A Gentleman who Cared and Trusted
In 1888 a wealthy New England businessman from Guilford, Connecticut, astonished people in the philanthropic community by giving a small missionary society a million dollars “to establish a permanent fund for the purpose of educating needy and indigent colored people of African descent residing in the recent slave states.” The gift was huge—the equivalent of 25 million dollars in today’s money. It literally changed the lives of thousands of people.
The donor, Daniel Hand, lived from 1801-1892. He grew up in New England, nurtured by the faith of his Puritan ancestors, and active in the anti-slavery movement well before the Civil War. His business took him to numerous Southern cities where he saw the needs of former slaves. People knew Hand as “a man of striking presence, of strong mind and strong convictions, earnest in his modes of thought and vigorous and terse in their expression.”
Many well-meaning abolitionists had similar concerns, but they often remained paternalistic in their donations—setting limitations on how their gifts could be spent. Daniel Hand gave his money with few strings attached. He told the leaders of the American Missionary Association (an anti-slavery educational organization founded by Congregationalists in 1846 that continues to inform the work of the UCC’s Local Church Ministries ) to preserve the principal of his gift, but they were free to spend the income from the fund “in any way they wished.” They could establish schools, maintain existing educational institutions and/or provide individual aid. Hand’s gift greatly expanded the educational work of the AMA.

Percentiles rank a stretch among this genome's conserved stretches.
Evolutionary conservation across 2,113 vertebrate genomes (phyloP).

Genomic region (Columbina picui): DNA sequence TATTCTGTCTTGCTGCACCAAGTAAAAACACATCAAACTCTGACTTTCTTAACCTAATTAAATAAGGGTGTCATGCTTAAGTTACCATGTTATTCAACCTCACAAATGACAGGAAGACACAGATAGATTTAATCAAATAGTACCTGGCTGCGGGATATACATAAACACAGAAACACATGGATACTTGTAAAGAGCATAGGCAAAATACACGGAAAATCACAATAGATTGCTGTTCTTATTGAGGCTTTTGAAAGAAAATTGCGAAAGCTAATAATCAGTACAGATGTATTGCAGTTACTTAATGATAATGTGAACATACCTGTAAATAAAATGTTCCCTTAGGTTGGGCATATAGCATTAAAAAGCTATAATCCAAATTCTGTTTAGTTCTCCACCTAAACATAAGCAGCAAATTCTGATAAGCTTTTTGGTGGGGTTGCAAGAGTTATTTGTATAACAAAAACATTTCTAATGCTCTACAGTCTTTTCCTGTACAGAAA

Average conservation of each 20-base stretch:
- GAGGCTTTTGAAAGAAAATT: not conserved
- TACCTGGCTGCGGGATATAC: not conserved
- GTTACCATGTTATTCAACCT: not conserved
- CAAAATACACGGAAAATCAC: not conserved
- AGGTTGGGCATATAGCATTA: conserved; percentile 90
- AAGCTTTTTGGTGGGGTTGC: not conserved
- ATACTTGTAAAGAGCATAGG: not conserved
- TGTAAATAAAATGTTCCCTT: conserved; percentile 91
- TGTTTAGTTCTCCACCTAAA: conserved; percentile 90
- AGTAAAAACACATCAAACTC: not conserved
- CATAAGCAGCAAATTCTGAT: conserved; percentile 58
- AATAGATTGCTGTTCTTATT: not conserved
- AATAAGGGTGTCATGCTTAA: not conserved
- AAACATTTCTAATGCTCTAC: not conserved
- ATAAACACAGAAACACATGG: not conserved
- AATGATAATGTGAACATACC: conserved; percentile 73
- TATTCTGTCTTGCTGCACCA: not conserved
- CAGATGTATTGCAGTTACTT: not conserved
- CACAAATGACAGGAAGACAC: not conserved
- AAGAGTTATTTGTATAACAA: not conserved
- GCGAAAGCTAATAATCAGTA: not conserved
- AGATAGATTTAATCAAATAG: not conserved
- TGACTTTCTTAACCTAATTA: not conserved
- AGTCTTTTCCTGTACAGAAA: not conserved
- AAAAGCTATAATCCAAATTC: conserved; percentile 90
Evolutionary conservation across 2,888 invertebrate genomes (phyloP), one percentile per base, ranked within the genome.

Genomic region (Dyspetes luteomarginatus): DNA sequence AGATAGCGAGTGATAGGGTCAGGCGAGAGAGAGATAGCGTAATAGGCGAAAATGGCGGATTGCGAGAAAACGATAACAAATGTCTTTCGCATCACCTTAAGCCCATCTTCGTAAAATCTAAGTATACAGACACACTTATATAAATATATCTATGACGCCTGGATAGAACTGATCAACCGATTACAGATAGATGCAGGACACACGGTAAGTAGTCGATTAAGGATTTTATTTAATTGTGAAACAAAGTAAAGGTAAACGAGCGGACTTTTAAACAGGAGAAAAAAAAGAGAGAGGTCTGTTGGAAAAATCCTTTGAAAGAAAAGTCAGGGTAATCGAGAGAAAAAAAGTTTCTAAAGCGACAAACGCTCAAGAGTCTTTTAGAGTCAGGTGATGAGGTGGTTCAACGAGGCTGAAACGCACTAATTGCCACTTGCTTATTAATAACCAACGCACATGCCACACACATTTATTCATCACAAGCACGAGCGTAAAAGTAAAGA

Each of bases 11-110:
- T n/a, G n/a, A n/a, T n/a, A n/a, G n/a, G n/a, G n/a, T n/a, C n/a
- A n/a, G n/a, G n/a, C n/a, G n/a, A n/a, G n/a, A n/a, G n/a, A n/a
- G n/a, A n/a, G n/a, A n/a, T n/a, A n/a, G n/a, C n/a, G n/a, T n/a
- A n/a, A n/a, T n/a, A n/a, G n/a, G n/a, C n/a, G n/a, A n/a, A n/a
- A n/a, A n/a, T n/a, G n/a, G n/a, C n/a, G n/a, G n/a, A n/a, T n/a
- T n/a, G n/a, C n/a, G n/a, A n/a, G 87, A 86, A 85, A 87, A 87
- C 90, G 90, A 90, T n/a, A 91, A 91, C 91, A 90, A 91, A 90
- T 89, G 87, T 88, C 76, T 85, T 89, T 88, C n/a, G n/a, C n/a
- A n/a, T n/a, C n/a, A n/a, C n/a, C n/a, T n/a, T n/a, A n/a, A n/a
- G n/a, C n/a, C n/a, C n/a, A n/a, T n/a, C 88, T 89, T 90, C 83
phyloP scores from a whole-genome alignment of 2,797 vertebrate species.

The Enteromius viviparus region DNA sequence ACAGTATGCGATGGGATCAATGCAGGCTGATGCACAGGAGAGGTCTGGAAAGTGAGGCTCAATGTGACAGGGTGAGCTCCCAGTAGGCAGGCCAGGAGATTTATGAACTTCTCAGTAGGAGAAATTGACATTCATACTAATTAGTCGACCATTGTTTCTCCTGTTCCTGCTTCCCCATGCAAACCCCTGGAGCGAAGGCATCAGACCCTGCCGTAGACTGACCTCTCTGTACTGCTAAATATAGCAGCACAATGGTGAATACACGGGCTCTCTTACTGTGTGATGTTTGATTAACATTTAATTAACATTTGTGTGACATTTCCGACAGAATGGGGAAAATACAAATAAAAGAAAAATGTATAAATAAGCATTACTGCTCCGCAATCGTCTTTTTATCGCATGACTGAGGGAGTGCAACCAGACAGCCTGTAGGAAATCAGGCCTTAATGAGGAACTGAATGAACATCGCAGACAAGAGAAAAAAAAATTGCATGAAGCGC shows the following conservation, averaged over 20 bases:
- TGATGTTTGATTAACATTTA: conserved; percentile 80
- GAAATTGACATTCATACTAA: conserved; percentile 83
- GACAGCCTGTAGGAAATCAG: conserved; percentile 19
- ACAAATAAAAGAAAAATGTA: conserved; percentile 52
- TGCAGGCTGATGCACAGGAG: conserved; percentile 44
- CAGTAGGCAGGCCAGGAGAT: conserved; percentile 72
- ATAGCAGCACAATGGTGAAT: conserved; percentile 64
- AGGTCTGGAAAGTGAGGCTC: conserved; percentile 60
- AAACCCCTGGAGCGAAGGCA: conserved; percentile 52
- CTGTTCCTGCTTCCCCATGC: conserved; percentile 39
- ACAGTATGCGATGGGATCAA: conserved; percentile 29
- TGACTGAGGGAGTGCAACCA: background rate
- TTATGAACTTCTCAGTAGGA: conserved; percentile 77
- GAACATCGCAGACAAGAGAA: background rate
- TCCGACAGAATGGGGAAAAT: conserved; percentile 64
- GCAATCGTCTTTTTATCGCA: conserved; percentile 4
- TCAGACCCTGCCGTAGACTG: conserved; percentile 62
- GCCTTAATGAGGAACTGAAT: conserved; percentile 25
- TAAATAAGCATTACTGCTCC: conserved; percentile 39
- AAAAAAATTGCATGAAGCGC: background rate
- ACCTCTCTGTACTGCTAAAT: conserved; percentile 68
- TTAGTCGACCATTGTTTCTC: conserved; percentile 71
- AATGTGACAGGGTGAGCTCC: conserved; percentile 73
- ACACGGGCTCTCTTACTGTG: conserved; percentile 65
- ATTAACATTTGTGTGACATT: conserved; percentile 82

People who give charitable gifts make a difference. Yet, giving wisely is never easy. Daniel Hand cared deeply about the educational needs of former slaves and he trusted the American Missionary Association to use his money wisely. We continue to be blessed by people like Daniel Hand.
Contributor: Barbara Brown Zikmund